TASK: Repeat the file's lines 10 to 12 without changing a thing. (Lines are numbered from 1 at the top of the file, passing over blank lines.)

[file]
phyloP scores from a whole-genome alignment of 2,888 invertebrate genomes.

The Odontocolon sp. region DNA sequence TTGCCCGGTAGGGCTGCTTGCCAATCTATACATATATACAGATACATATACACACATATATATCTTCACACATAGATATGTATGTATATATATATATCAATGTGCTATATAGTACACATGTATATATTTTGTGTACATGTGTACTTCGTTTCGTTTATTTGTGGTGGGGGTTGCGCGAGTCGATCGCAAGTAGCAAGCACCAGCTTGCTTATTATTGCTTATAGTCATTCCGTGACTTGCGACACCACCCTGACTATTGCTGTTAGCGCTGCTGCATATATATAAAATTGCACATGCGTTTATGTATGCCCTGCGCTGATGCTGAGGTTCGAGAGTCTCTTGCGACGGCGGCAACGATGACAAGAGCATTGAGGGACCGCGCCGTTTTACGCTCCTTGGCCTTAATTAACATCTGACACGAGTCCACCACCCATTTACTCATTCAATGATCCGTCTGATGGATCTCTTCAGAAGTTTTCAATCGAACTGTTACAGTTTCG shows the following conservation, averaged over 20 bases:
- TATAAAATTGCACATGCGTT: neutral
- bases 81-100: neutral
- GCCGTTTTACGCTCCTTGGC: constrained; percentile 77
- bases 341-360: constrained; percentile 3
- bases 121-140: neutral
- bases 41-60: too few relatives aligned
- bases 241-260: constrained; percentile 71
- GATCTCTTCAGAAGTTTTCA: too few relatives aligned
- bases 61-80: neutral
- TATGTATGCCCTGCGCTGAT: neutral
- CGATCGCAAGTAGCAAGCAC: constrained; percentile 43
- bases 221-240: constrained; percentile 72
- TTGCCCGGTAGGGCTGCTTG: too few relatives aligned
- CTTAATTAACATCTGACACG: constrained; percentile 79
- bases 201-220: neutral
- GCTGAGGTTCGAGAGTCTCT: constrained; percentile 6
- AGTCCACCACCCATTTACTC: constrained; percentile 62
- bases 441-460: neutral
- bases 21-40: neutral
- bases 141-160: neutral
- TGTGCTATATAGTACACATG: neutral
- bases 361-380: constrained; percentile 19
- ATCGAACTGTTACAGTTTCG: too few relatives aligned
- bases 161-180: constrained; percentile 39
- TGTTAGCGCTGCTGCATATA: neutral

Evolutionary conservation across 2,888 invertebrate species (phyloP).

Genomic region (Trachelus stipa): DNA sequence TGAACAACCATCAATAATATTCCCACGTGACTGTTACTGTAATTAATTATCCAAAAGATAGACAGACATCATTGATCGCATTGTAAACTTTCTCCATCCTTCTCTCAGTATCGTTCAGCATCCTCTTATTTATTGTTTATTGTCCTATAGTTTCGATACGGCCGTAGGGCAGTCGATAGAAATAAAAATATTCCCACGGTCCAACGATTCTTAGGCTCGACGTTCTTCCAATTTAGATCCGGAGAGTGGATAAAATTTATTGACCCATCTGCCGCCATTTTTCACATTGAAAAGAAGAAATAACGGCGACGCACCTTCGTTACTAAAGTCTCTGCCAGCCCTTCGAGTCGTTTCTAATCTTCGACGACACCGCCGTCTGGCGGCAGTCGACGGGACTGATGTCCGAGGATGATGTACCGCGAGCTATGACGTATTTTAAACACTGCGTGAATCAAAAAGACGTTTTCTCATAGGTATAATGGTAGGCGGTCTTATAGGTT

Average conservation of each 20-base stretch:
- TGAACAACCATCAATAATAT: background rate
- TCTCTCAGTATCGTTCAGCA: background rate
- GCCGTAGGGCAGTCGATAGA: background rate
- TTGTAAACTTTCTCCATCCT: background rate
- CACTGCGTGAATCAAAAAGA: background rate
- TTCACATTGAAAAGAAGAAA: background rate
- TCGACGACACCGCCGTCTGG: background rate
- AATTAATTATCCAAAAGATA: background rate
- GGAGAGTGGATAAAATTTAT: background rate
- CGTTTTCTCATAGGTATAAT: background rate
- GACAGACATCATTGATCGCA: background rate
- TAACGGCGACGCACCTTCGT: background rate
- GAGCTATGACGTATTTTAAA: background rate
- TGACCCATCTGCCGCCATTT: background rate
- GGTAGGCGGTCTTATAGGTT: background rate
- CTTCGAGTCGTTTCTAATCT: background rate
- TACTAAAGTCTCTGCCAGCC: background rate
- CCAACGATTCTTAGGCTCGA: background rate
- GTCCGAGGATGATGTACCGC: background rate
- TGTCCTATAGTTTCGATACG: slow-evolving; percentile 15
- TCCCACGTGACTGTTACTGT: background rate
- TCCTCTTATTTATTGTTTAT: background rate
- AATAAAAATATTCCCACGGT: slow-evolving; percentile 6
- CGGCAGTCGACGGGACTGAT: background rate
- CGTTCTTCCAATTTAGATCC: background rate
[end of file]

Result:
- GATCTCTTCAGAAGTTTTCA: too few relatives aligned
- bases 61-80: neutral
- TATGTATGCCCTGCGCTGAT: neutral